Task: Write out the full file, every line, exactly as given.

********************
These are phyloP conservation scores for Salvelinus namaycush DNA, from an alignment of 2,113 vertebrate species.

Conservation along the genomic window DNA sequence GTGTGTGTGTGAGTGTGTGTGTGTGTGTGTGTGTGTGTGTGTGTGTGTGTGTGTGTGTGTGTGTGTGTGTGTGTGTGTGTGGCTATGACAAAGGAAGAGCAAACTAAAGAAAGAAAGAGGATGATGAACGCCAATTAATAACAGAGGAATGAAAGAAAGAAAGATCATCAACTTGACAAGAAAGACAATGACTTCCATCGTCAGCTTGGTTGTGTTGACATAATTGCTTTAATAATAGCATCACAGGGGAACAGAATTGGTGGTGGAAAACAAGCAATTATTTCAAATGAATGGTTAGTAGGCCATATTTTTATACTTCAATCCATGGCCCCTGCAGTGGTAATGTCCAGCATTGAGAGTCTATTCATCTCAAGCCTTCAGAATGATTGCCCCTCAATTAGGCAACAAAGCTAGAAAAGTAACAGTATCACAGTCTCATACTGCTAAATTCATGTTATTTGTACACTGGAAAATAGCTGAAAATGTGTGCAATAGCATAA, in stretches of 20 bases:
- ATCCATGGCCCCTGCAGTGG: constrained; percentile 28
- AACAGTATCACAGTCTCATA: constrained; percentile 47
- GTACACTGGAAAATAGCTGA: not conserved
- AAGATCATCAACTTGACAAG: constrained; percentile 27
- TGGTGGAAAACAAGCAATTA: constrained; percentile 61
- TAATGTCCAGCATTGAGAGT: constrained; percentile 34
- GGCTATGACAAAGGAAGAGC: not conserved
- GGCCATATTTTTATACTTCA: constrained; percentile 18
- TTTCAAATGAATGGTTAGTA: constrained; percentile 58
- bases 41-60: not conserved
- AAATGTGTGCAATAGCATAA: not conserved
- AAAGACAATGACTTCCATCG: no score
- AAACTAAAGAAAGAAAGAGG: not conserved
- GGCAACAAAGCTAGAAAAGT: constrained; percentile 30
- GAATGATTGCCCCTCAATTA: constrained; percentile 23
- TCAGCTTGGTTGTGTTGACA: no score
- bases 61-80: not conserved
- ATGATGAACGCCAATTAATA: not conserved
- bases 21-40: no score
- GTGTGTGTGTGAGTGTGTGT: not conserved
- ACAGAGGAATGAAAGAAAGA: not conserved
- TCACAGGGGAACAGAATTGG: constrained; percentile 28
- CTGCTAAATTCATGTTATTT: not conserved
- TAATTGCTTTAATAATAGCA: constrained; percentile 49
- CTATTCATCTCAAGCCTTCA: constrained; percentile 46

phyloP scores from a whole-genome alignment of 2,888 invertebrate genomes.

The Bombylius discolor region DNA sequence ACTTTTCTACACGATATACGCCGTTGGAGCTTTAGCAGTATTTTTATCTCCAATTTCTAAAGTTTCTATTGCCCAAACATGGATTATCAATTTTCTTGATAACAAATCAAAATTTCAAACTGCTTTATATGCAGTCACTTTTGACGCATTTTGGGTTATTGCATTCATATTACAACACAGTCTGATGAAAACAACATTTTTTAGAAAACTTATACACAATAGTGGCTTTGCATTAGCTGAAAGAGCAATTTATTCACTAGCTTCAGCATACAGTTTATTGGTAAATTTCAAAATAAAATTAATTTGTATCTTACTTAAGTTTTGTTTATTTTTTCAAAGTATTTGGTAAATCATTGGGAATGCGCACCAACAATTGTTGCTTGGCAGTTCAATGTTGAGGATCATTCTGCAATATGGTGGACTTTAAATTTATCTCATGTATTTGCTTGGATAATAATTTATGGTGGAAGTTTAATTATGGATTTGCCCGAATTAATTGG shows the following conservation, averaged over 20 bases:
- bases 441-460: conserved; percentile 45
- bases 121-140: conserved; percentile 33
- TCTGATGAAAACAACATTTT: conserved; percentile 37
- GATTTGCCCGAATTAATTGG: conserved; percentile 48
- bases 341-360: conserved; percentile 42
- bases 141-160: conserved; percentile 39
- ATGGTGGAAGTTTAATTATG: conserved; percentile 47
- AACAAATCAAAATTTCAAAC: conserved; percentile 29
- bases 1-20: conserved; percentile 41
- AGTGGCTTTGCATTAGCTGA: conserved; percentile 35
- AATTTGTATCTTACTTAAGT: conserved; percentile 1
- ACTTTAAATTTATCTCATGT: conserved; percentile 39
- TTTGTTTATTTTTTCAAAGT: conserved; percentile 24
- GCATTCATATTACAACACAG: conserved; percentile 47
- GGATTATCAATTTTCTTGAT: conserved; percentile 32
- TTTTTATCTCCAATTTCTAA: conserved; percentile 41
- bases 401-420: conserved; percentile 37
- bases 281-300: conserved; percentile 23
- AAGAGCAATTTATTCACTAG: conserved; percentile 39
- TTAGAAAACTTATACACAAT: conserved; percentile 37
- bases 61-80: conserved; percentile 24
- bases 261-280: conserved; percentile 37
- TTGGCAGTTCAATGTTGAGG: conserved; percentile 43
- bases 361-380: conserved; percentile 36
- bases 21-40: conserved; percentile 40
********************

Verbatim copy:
These are phyloP conservation scores for Salvelinus namaycush DNA, from an alignment of 2,113 vertebrate species.

Conservation along the genomic window DNA sequence GTGTGTGTGTGAGTGTGTGTGTGTGTGTGTGTGTGTGTGTGTGTGTGTGTGTGTGTGTGTGTGTGTGTGTGTGTGTGTGTGGCTATGACAAAGGAAGAGCAAACTAAAGAAAGAAAGAGGATGATGAACGCCAATTAATAACAGAGGAATGAAAGAAAGAAAGATCATCAACTTGACAAGAAAGACAATGACTTCCATCGTCAGCTTGGTTGTGTTGACATAATTGCTTTAATAATAGCATCACAGGGGAACAGAATTGGTGGTGGAAAACAAGCAATTATTTCAAATGAATGGTTAGTAGGCCATATTTTTATACTTCAATCCATGGCCCCTGCAGTGGTAATGTCCAGCATTGAGAGTCTATTCATCTCAAGCCTTCAGAATGATTGCCCCTCAATTAGGCAACAAAGCTAGAAAAGTAACAGTATCACAGTCTCATACTGCTAAATTCATGTTATTTGTACACTGGAAAATAGCTGAAAATGTGTGCAATAGCATAA, in stretches of 20 bases:
- ATCCATGGCCCCTGCAGTGG: constrained; percentile 28
- AACAGTATCACAGTCTCATA: constrained; percentile 47
- GTACACTGGAAAATAGCTGA: not conserved
- AAGATCATCAACTTGACAAG: constrained; percentile 27
- TGGTGGAAAACAAGCAATTA: constrained; percentile 61
- TAATGTCCAGCATTGAGAGT: constrained; percentile 34
- GGCTATGACAAAGGAAGAGC: not conserved
- GGCCATATTTTTATACTTCA: constrained; percentile 18
- TTTCAAATGAATGGTTAGTA: constrained; percentile 58
- bases 41-60: not conserved
- AAATGTGTGCAATAGCATAA: not conserved
- AAAGACAATGACTTCCATCG: no score
- AAACTAAAGAAAGAAAGAGG: not conserved
- GGCAACAAAGCTAGAAAAGT: constrained; percentile 30
- GAATGATTGCCCCTCAATTA: constrained; percentile 23
- TCAGCTTGGTTGTGTTGACA: no score
- bases 61-80: not conserved
- ATGATGAACGCCAATTAATA: not conserved
- bases 21-40: no score
- GTGTGTGTGTGAGTGTGTGT: not conserved
- ACAGAGGAATGAAAGAAAGA: not conserved
- TCACAGGGGAACAGAATTGG: constrained; percentile 28
- CTGCTAAATTCATGTTATTT: not conserved
- TAATTGCTTTAATAATAGCA: constrained; percentile 49
- CTATTCATCTCAAGCCTTCA: constrained; percentile 46

phyloP scores from a whole-genome alignment of 2,888 invertebrate genomes.

The Bombylius discolor region DNA sequence ACTTTTCTACACGATATACGCCGTTGGAGCTTTAGCAGTATTTTTATCTCCAATTTCTAAAGTTTCTATTGCCCAAACATGGATTATCAATTTTCTTGATAACAAATCAAAATTTCAAACTGCTTTATATGCAGTCACTTTTGACGCATTTTGGGTTATTGCATTCATATTACAACACAGTCTGATGAAAACAACATTTTTTAGAAAACTTATACACAATAGTGGCTTTGCATTAGCTGAAAGAGCAATTTATTCACTAGCTTCAGCATACAGTTTATTGGTAAATTTCAAAATAAAATTAATTTGTATCTTACTTAAGTTTTGTTTATTTTTTCAAAGTATTTGGTAAATCATTGGGAATGCGCACCAACAATTGTTGCTTGGCAGTTCAATGTTGAGGATCATTCTGCAATATGGTGGACTTTAAATTTATCTCATGTATTTGCTTGGATAATAATTTATGGTGGAAGTTTAATTATGGATTTGCCCGAATTAATTGG shows the following conservation, averaged over 20 bases:
- bases 441-460: conserved; percentile 45
- bases 121-140: conserved; percentile 33
- TCTGATGAAAACAACATTTT: conserved; percentile 37
- GATTTGCCCGAATTAATTGG: conserved; percentile 48
- bases 341-360: conserved; percentile 42
- bases 141-160: conserved; percentile 39
- ATGGTGGAAGTTTAATTATG: conserved; percentile 47
- AACAAATCAAAATTTCAAAC: conserved; percentile 29
- bases 1-20: conserved; percentile 41
- AGTGGCTTTGCATTAGCTGA: conserved; percentile 35
- AATTTGTATCTTACTTAAGT: conserved; percentile 1
- ACTTTAAATTTATCTCATGT: conserved; percentile 39
- TTTGTTTATTTTTTCAAAGT: conserved; percentile 24
- GCATTCATATTACAACACAG: conserved; percentile 47
- GGATTATCAATTTTCTTGAT: conserved; percentile 32
- TTTTTATCTCCAATTTCTAA: conserved; percentile 41
- bases 401-420: conserved; percentile 37
- bases 281-300: conserved; percentile 23
- AAGAGCAATTTATTCACTAG: conserved; percentile 39
- TTAGAAAACTTATACACAAT: conserved; percentile 37
- bases 61-80: conserved; percentile 24
- bases 261-280: conserved; percentile 37
- TTGGCAGTTCAATGTTGAGG: conserved; percentile 43
- bases 361-380: conserved; percentile 36
- bases 21-40: conserved; percentile 40